Sales Statistics: Cactus Bruce and the Corporate Monkeys

General:
Game: Cactus Bruce and the Corporate Monkeys
Short description: Gameplay is a cross between a Frozen Bubble-type game and a Breakout-type game.
Developer: Blue Tea Games
Released: November 2004
Current Version: 2.4, revised 10 times.
Team size: 5 people
Time to complete: 2.5 months (v1.0)

Income:
Date: Jan 2005 – Dec 2005 (12 months)
Downloads: 555 000 (estimation)
Sales: 4993 units
Price: varies (7.00 – 19.95 USD)
Gross sales: tens of thousands
Conversion rate: 0.6 – 1.2%

Revenue share:
Direct Sales: 35.75%
Direct Affiliate Sales: 4.05%
Distribution channels: 60.2%

Advertising & Promotion methods:
* Press Release for v1.0 and v2.0
* Download.com PPD program
* Promosoft to PAD download sites
* Finding review sites and ask for reviews
* Regnow Affiliates searches

13 thoughts on “Sales Statistics: Cactus Bruce and the Corporate Monkeys

  1. [...] Example 3: Cactus Bruce and the Corporate Monkeys – a cross between breakout and a bubble popper. Distributed on various (smaller) portals and the developer’s own site. Hard costs – ???. Revenues – ‘tens of thousands’ (probably about $20-30K, by my estimate). Note that this game had a 5 man team developing it, probably about 10 man-months of development, and salary costs probably well above revenues. Data here. [...]

  2. [...] Recently, GameProducer.net, a very interesting blog for game developers, started publishing sales statistics for several games, including Cactus Bruce and the Corporate Monkeys, Xmas Bonus and Democracy. [...]

  3. @dunno: unfortunately the developer did not enclose this information. But – I don’t think that needs to harm your selling strategy: you should try different pricing as well. You can try $10, $15 or $20 prices (or $5 or $30) and see what suits for your game. And of course it depends on how many games you are selling: if you have many games then one customer can buy more games (meaning: you could aim to have more first-time customers rather first-time profit)… it really depends your situation.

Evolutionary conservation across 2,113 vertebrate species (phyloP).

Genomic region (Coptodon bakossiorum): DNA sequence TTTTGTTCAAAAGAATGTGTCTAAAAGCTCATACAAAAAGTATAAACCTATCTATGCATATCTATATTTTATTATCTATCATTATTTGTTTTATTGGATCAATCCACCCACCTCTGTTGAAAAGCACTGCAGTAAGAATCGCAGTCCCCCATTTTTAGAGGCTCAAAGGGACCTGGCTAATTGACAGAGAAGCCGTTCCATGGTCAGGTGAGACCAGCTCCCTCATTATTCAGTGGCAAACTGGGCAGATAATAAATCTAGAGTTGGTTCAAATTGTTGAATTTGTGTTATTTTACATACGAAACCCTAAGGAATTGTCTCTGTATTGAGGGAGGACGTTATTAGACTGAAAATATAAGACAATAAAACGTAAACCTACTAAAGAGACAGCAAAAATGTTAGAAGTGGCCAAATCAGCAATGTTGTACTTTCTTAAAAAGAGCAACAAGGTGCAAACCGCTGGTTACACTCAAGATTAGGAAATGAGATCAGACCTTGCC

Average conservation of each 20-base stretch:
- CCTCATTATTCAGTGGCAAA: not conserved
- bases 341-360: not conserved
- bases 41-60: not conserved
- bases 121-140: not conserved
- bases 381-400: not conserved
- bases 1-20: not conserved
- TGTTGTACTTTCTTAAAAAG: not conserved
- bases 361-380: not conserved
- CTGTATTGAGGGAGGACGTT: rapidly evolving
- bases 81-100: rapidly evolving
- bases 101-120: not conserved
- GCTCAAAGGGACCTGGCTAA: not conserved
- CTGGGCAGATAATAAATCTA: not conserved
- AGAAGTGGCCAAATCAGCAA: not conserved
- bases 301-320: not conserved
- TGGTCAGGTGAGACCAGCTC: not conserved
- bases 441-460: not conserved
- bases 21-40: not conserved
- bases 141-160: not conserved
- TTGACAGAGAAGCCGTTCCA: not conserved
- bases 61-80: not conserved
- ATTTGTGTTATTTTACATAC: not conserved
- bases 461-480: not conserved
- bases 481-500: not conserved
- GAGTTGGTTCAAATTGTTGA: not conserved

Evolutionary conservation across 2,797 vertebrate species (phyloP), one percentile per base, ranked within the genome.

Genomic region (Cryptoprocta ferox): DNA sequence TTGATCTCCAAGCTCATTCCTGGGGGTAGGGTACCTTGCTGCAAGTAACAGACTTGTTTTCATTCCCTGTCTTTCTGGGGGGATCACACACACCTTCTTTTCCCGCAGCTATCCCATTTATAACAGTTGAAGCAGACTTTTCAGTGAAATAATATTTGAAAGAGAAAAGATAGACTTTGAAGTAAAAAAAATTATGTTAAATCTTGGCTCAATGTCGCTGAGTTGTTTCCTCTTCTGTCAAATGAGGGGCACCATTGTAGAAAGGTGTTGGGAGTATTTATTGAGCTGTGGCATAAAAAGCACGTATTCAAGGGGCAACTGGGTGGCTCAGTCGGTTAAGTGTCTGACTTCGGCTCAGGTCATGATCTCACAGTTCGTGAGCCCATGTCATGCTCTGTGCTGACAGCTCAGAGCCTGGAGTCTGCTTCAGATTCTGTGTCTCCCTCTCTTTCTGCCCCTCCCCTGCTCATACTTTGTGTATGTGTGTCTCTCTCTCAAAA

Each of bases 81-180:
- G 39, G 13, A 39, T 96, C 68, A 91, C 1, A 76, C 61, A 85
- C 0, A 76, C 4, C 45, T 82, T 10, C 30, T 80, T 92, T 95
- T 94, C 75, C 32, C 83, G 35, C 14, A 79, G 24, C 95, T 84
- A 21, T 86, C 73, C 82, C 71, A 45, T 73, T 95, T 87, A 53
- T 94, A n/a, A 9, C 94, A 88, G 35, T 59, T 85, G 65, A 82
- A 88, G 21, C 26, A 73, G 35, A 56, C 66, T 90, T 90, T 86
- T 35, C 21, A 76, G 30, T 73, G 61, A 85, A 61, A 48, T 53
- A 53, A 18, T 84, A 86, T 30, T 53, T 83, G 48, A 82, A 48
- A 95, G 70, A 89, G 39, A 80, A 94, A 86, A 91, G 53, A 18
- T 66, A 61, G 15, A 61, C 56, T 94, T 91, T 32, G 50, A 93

4. What I’d like to know is the sales statistics for the different prices (since this game had a huge varying pricing model). I’m wondering if the overall profit was higher with a high price/low volume or low price/high volume.

  5. And to confuse things more…. I keep editing the post ;)

  6. Juuso: Of course, I misread it like a dumbass. Thanks.

  7. @cliff: yep it’s there. I’ve heard some people benefit from it, some don’t. Same with google adwords.

    @Jake: Well, affiliates generally get about 30% per sale – so the overall income generated by affiliates must have been few thousands (if I did the math correctly… :)

    @Roman: yes. They include portal sales. I just got info from the developer that the price range was different… so I’m not sure how much he got but anyway – the channels took most of the profit.

  8. Do gross sales for 2005 include portal sales? I mean distrubution channels revenue share is 60%, so do I have to:
    $100k*60% * channels profisions to calculate net sales
    or that $100k is for money to producer?

  9. wow that’s pretty cool. Seems that the revenue share % from affilates is very small! Also the sales via distribution channels is more than direct sales, which is odd, but very interesting overall figures nonetheless. Thanks to all for posting.

  10. Interesting to see the downlaod.com pay per downlaod program being cited. Ive considered it, but backed away suspecting its not good VFM.

  11. @AI: Nice to hear you like ‘em. Now go and tell your friends about this site so they can enjoy these figures as well, okay? (just kidding;)

    Anyway: there are salary surveys made (like one at GamaSutra (2003 – requires free & easy registration I presume…). Basically there were figures like 40k – 110k USD per year, depending on experience (years in game biz), role (programmer… or lead programmer etc.). I don’t have plans to fetch this data (as others have done it) – but I could present those figures here as well (in case it’s not totally copyrighted so that I cannot)

    Licences could be interesting. Copyrights as well. I’ll put a post about them in the future (though I cannot yet say when).

  12. I really like these Game Sales Statistics (they give me nice dreams)!
    Maybe you could also find some data about being in a large game company and the saleries?
    Or to get away from that money stuff, what about ideas on open-source (for example if it is a freetime-projekt to learn new technics). You could also tell something about liscenes like MPL and GPL or Copyright.
    These are just a few ideas I wanted to propose …

  13. Great detail! Exactly what I was looking for :D.

    I imagine the developers had other projects (or perhaps ‘real’ jobs) during the rest of the year.

    ~$20000 each (minus overhead / advertising etc) for 2.5 months of work is outstanding!

    What do you attribute to the drop in sales for January 2006? Less advertising maybe?